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January 11, 2013 11:00 AM The Future of Nixon

By Jonathan Bernstein

Andrew Sullivan notes that Richard Nixon sometimes didn’t kick disabled kids in the face and was a pragmatist on domestic policy and concludes:

This was a criminal who betrayed the core of American democracy, lied to the people, persecuted those dedicated to free speech, ordered robberies and cover-ups, and laid the ground work for some of the best innovations of the time - like the EPA - and the worst - price controls. For one generation he will always be evil. For the next he may be more complicated. Still a crook and an enemy of the Constitution. But complicated.

Well, I can’t really argue against “may be,” but I very much doubt it.

In the long run, no one is going to remember Nixon for China; they’re certainly not going to remember him for the EPA and other laws he accepted from a liberal Congress. Nixon isn’t similar to Lyndon Johnson, who really is developing and deserves a “complicated” reputation because we attribute quite a bit of responsibility to him for both the major achievements and disasters of his presidency. The Nixon-era achievements, assuming that they are seen as significant achievements down the road, won’t be like that. No one thinks — or will think — that Nixon actually cared about the environment, or thinks of him as having primary responsibility for most of these domestic policy enactments. To the contrary: the odds are pretty good that many currently overstate Nixon’s domestic policy record because they like playing up the contrast with contemporary Republicans. That distinction may not matter much to future historians. Indeed, a somewhat similar vogue for Nixon’s foreign policy matched the peak of Ronald Reagan’s latter-day Cold War presidency, but has now (I think) faded, so that now we’re just as likely to blame Nixon for his Vietnam policies as we are to praise him for detente and China.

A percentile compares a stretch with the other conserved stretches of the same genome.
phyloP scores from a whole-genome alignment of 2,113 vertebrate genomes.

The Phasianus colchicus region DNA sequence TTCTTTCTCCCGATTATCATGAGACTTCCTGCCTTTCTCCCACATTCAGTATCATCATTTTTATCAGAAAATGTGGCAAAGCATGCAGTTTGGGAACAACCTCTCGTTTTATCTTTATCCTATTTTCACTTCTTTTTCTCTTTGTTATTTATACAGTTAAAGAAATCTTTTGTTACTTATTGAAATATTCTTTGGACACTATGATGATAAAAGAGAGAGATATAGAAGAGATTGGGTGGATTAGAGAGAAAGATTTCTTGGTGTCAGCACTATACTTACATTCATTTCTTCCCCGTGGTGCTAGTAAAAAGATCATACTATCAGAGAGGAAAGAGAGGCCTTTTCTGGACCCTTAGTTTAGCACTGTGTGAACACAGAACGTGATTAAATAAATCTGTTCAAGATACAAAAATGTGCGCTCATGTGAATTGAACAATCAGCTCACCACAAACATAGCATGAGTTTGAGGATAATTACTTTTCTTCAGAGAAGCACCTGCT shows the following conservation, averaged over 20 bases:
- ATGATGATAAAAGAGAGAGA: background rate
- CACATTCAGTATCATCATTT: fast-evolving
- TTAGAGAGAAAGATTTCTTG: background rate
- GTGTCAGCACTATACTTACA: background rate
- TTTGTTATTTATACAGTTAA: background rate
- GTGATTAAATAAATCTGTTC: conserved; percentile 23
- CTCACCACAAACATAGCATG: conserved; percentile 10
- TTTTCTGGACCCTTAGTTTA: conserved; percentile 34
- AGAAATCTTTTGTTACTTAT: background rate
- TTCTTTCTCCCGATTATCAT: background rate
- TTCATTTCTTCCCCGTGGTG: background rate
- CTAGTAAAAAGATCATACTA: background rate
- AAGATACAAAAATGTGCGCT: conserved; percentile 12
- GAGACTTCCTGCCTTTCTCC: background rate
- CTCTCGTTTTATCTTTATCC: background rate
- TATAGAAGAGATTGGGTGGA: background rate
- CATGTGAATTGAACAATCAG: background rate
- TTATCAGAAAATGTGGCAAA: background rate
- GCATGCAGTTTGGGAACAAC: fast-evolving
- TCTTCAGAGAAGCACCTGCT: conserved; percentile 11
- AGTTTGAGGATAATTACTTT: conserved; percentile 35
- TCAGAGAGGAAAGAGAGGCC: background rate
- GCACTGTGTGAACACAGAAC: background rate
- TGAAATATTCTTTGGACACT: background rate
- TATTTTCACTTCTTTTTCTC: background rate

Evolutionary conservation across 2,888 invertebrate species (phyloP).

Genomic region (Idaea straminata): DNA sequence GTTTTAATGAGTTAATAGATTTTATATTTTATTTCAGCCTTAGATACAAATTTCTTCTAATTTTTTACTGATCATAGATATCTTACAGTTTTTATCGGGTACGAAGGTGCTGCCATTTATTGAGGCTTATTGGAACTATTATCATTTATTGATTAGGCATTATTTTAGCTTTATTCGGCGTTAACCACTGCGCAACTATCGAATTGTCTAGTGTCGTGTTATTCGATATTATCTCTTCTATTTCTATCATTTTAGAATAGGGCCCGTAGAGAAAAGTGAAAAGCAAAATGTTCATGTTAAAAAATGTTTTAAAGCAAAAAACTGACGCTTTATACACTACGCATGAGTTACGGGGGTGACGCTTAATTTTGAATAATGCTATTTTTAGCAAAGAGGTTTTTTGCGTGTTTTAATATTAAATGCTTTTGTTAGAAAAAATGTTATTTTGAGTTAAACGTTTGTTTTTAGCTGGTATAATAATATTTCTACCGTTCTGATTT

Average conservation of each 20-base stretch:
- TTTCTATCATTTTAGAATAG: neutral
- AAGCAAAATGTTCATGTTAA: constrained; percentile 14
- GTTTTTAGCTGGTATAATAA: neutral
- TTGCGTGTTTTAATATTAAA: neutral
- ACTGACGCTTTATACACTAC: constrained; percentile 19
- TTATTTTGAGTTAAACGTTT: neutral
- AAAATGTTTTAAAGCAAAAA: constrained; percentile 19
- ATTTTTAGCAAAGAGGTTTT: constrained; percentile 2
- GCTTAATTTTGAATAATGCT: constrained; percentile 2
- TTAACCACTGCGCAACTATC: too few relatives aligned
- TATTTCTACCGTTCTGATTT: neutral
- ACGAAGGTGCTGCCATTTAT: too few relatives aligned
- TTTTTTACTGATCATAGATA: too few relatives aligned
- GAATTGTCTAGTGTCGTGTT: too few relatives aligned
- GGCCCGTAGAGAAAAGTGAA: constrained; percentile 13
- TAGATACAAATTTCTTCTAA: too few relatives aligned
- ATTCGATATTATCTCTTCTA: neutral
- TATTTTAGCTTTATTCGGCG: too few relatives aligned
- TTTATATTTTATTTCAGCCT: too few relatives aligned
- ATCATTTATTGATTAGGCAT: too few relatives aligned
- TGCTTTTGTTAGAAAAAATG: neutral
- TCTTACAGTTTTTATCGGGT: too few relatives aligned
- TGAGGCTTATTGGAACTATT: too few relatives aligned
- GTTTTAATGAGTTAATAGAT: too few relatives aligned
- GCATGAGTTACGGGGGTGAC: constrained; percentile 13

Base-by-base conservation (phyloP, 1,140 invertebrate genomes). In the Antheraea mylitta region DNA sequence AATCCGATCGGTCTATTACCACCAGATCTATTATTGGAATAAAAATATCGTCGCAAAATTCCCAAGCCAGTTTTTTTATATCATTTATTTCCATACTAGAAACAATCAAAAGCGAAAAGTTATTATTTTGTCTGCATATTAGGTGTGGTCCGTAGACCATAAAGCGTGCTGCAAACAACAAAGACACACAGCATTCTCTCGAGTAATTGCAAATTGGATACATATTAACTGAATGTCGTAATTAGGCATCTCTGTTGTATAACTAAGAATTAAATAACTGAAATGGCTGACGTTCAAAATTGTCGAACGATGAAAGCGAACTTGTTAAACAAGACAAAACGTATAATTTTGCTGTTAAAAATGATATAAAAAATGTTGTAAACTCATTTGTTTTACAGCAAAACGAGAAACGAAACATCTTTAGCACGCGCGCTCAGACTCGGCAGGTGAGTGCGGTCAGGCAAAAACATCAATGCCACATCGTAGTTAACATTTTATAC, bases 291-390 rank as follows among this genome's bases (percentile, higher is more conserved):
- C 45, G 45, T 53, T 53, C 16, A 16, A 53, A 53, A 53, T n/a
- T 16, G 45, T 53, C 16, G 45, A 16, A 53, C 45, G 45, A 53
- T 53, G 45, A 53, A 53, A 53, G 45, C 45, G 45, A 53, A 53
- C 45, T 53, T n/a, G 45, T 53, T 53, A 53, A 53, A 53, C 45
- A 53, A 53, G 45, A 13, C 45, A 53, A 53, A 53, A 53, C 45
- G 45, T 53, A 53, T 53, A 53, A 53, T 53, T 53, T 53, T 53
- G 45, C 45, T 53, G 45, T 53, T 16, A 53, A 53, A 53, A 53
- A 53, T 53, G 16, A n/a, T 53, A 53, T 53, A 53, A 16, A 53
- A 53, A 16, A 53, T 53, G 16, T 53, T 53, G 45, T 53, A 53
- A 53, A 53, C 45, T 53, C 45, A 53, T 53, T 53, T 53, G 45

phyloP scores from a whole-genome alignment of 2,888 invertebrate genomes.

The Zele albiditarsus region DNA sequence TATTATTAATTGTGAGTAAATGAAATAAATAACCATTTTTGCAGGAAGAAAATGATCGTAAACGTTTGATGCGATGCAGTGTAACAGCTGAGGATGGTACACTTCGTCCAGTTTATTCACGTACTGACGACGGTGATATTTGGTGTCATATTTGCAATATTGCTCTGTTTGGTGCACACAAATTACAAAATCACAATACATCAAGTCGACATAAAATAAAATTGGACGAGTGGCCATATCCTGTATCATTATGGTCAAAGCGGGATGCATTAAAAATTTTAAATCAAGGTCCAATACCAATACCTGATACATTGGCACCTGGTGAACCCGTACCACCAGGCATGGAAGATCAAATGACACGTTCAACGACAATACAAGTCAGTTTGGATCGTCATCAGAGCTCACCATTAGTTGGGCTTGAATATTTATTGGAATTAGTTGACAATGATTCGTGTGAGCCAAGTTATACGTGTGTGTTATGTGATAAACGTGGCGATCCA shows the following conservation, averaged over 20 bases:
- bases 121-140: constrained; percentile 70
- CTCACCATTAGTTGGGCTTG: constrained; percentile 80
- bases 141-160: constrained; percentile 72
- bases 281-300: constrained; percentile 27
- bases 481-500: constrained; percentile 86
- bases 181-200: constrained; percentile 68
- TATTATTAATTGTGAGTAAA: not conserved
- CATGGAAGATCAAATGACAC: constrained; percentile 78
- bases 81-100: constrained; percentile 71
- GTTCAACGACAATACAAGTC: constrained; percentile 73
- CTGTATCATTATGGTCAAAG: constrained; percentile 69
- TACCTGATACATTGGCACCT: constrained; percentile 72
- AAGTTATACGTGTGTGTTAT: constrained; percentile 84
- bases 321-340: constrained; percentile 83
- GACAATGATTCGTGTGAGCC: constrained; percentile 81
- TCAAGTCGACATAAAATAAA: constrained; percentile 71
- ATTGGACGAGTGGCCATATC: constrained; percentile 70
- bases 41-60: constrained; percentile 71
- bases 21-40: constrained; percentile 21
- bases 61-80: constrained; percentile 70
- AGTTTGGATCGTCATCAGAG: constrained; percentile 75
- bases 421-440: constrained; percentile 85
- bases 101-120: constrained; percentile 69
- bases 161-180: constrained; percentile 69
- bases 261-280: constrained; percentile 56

No, specialists in diplomacy and Cold War history will debate Nixon’s contributions to those things, but for everyone else Watergate is going to overshadow all that. And rightly so.

He’s going to be remembered as the crooked president who was forced to resign because otherwise he would have been impeached and convicted. Complicated? Sure; all humans are complicated, and Nixon surely at least as much as anyone. But his legacy as a politician won’t be especially complicated.

[Cross-posted at A plain blog about politics]

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Jonathan Bernstein is a political scientist who writes about American politics, especially the presidency, Congress, parties, and elections.
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Comments

  • Ray Lodato on January 12, 2013 5:23 PM:

    "...they’re certainly not going to remember him for the EPA and other laws he accepted from a liberal Congress."

    Nope, Jonathan--Nixon accepted laws from a liberal Congress, but creating EPA was all his. Under the Executive Reorganization Act, Nixon had the authority to create an agency like EPA, but Congress only had the authority to veto this. Congress didn't veto the creation of EPA, and Nixon created it without any legislation from Congress.